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New political tool: text messaging

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Since the government has yet to find a way to efficiently filter cellphones, its only defense was to send its own text-message, urging people to follow the law and maintain order.

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The technology represents a challenge to the government. After the Tiananmen protests, Chinese authorities passed laws requiring that all demonstrations be preapproved by local public-security agencies. "Now, one can use SMS and e-mails to organize a large-scale protest without asking government permission," says Qiang Xiao, director of the Chinese Internet Project at the University of California at Berkeley. "Today's Chinese youth have much more powerful communication tools in their hands."

Text messaging has also widely affected the Middle East. In March, citizens of Lebanon used e-mails and text messaging to organize a huge rally in Beirut, drawing together 1 million demonstrators to demand the withdrawal of Syrian troops and the resignation of the government. Late in April, due to pressures from the United Nations and mass anti-Syrian demonstrations, 14,000 troops finally pulled out, ending Syria's 29-year presence in Lebanon.

In Kuwait, women mobilized in record numbers to rally for the right to vote. Unlike past years, this year's protests have been much more effective because text messaging allowed Kuwaiti demonstrators to pull young people out of school and into the streets, according to press reports. Their efforts paid off. Kuwait passed a landmark amendment in May, granting women the right to vote and to run for parliamentary and local council positions.

Of course, text messaging can also land in the hands of terrorist groups. Al Qaeda has been using mobile communication to organize. There also have been cases where text messaging has led to violence, as in Nigeria during the Miss World pageant in 2002, when more than 200 people were killed in riots. "I don't attribute good or evil to mobilizing," says Rheingold. "In fact, when it comes to elections, you want people to think and deliberate. You don't want people to vote impulsively."

But activists are cautiously hopeful that technology can continue to puncture holes in societies where free expression is limited. North Korea, among the most isolated regimes in the world, could be the last frontier for cellphones. Since 2003, there has been an influx of Chinese cellphones smuggled in despite government efforts to ban them. Reportedly, some 20,000 North Koreans can call relatives in China, make business transactions, and follow foreign news. For a nation fed only on government propaganda, a cellphone can be a key link to the outside world. Human rights activists, who for years have been smuggling in radios to break the regime's wall of misinformation, are also eyeing the new technology.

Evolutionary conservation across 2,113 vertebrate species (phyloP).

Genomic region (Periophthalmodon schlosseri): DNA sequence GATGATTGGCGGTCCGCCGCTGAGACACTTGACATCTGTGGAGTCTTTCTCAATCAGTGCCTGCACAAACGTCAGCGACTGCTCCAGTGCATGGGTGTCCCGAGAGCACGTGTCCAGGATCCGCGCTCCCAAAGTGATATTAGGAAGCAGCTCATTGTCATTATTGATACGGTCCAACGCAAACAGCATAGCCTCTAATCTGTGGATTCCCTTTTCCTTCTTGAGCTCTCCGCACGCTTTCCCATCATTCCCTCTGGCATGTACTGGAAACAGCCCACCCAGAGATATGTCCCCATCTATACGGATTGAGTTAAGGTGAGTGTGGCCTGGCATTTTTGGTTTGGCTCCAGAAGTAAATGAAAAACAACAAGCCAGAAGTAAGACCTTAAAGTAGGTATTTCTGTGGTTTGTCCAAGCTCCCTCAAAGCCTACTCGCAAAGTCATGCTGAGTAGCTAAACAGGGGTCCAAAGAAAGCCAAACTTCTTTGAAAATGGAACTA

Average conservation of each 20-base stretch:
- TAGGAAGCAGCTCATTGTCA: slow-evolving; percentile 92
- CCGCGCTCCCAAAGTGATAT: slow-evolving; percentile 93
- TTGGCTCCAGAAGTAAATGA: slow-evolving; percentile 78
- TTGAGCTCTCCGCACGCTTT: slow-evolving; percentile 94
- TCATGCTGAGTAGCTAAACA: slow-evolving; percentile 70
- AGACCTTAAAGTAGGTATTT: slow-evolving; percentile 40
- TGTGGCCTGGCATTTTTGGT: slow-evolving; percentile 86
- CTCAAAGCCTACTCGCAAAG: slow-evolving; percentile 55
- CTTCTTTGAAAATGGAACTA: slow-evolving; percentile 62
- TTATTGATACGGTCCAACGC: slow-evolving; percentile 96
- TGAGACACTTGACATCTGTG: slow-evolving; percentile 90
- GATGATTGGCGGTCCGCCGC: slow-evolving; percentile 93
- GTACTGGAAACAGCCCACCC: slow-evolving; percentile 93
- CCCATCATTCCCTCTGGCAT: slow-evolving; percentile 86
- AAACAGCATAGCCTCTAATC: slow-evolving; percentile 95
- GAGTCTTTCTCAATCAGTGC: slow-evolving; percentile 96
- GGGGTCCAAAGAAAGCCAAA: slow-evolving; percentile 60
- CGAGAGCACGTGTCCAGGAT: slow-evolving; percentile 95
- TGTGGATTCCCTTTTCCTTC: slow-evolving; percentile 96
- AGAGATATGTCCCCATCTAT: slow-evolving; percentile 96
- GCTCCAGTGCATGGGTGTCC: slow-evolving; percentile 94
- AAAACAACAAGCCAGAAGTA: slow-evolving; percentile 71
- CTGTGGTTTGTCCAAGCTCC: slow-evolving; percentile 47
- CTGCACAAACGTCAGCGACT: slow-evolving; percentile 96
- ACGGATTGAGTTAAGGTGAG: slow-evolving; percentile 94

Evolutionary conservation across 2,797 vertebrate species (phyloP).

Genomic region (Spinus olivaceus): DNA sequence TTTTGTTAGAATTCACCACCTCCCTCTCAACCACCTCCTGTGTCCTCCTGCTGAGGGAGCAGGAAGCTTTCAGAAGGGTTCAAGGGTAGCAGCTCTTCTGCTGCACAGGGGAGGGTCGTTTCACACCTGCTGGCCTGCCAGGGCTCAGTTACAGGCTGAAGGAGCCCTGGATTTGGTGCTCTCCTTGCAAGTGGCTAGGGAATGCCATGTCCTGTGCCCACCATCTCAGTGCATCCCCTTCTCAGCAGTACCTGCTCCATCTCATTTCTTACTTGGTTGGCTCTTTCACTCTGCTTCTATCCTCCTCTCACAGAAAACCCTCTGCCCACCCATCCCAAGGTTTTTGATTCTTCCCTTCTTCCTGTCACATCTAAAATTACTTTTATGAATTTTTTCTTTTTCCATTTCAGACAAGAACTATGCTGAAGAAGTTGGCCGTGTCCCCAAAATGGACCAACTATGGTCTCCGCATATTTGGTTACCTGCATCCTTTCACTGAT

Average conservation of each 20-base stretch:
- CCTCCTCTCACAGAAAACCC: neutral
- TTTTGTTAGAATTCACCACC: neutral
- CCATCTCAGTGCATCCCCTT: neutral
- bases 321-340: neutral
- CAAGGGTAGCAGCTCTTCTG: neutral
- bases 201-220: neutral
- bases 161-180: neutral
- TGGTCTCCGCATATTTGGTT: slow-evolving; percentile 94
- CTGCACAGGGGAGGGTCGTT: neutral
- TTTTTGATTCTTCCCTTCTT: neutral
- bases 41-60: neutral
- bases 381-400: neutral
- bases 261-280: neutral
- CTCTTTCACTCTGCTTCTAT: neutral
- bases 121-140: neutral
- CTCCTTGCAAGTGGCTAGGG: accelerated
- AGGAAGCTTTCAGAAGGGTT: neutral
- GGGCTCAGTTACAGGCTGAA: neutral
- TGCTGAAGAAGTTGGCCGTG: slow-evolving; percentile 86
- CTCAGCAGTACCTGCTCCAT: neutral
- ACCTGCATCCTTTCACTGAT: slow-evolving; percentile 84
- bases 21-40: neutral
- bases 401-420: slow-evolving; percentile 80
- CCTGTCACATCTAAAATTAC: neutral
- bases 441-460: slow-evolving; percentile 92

"With radios, it takes many hours of airtime to convince North Koreans that there's something else out there," says Douglas Shin, an activist who has helped North Koreans fleeing the country. "But with a cellphone, it can take one call to change someone's mind."

Brief bits of chat

In 1992, engineer Neil Papworth reportedly sent the first text message - "Merry Christmas" - to his colleagues at Britain's Vodafone. The rest is history, as young people have taken to tapping out short messages of no more than 160 characters on cellphones and other mobile devices. For example:

• Text messaging has exploded in many countries. Americans send nearly 7 million messages an hour, but that's small potatoes compared to, say, Britain. With only a fifth of the US population, it manages to send half that number every hour.

• Dentsu, a leading ad agency in Japan, is using the technology to market to consumers. So are spammers.

• Music fans sent 2,060,385 text messages in their bid to get tickets for London's Live 8 concert next month, making it the largest text-message lottery so far.

• Concerns remain - from doctors, worried about the health effects of typing with thumbs, to educators, who wonder what will happen to English if teens keep typing "RUUP4IT?" on tiny screens.

Sources: US Cellular Telecommunications and Internet Association; UK Mobile Data Association; Guinness Book of Records; news reports.